Brought up, and read the First time.

I beg to move, That the clause be read a Second time.

I have already welcomed both new Ministers to their places while in a Committee, but I shall repeat the exercise because it is welcome to see them both on the Front Bench today. The spirit of consensus that was started on Second Reading ran into some thick treacle in the Public Bill Committee, but perhaps a fresh approach with a fresh set of Ministers will allow us to return to those heady days.

I make no apology for bringing the new clause to the attention of the House. It was tabled by my hon. Friend the Member for Hammersmith (Mr Slaughter) in Committee only for us to run out of time for a proper debate and a proper Government response. It is important that right hon. and hon. Members on both sides of the Chamber understand the situation and the context in which we propose the new clause.

If I use the term “CFAs”, I hope everyone knows that I am referring to conditional fee agreements. I will also refer to after-the-event insurance, and I might slip into calling them ATEs. Some extremely knowledgeable Members will have no problem understanding CFAs, ATEs and various other acronyms, but I hope the House in general will be clear what I mean if I use them.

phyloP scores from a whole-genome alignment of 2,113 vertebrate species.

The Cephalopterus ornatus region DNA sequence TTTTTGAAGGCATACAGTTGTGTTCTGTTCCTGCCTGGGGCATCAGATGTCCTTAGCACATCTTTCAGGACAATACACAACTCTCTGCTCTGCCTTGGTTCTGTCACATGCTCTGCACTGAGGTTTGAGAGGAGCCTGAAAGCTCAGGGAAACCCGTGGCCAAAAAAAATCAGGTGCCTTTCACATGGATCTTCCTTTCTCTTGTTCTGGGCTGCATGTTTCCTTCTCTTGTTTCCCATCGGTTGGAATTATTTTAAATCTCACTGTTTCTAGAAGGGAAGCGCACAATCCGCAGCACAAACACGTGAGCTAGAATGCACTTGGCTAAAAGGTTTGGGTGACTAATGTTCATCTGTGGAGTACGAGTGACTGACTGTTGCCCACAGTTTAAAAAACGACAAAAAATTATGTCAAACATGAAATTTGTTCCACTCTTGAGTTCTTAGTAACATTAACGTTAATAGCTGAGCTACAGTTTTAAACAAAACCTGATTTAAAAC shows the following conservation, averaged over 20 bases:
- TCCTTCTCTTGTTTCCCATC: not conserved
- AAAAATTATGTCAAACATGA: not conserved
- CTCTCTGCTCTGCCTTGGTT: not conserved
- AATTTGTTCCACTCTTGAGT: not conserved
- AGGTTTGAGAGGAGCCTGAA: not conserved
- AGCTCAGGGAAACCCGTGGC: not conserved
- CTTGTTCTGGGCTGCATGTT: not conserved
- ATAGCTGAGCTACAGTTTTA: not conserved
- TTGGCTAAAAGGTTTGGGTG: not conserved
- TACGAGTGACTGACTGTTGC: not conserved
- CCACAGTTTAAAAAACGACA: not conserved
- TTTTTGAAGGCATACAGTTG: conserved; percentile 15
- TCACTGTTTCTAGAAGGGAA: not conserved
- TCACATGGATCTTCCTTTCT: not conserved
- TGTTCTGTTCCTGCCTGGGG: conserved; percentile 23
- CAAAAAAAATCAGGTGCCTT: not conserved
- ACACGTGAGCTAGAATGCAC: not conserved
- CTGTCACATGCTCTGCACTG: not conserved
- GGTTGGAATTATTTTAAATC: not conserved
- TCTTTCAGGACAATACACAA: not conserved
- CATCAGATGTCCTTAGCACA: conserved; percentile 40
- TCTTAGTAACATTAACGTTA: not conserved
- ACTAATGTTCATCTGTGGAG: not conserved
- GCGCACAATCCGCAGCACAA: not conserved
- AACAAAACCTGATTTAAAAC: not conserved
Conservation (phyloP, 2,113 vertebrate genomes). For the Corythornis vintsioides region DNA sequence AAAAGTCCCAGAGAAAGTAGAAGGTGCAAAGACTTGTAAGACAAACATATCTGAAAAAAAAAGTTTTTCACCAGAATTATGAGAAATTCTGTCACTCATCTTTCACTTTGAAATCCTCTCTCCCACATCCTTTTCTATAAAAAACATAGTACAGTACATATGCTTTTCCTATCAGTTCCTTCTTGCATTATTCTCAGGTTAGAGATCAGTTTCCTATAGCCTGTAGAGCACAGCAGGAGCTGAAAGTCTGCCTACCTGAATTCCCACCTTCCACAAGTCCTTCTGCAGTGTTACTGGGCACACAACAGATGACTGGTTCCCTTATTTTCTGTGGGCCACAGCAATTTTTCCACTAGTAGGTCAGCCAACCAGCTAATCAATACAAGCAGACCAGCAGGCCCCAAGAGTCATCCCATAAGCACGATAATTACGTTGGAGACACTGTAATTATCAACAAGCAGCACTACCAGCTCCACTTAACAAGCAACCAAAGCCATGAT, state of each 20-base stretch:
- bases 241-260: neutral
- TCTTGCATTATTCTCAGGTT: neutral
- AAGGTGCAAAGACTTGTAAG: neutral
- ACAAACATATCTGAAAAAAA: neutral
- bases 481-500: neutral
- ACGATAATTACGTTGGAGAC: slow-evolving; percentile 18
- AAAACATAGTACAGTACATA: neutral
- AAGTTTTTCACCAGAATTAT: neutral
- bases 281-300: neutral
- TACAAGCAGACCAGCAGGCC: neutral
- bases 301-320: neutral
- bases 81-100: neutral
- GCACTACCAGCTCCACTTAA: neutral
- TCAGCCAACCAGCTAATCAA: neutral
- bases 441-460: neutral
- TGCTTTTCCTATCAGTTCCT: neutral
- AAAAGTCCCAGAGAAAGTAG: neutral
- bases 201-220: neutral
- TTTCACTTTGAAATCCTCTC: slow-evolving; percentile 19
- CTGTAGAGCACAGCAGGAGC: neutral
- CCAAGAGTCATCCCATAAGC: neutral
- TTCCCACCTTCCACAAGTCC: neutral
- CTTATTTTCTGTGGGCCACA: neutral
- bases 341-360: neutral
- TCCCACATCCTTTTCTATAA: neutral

Conditional fee agreements, also known as no win, no fee agreements, were first made possible in personal injury cases by secondary legislation under the Courts and Legal Services Act 1990 and were introduced in 1995. They were meant to provide greater access to justice for those who did not qualify for legal aid but were unable to afford legal representation. Defamation cases were never covered by legal aid.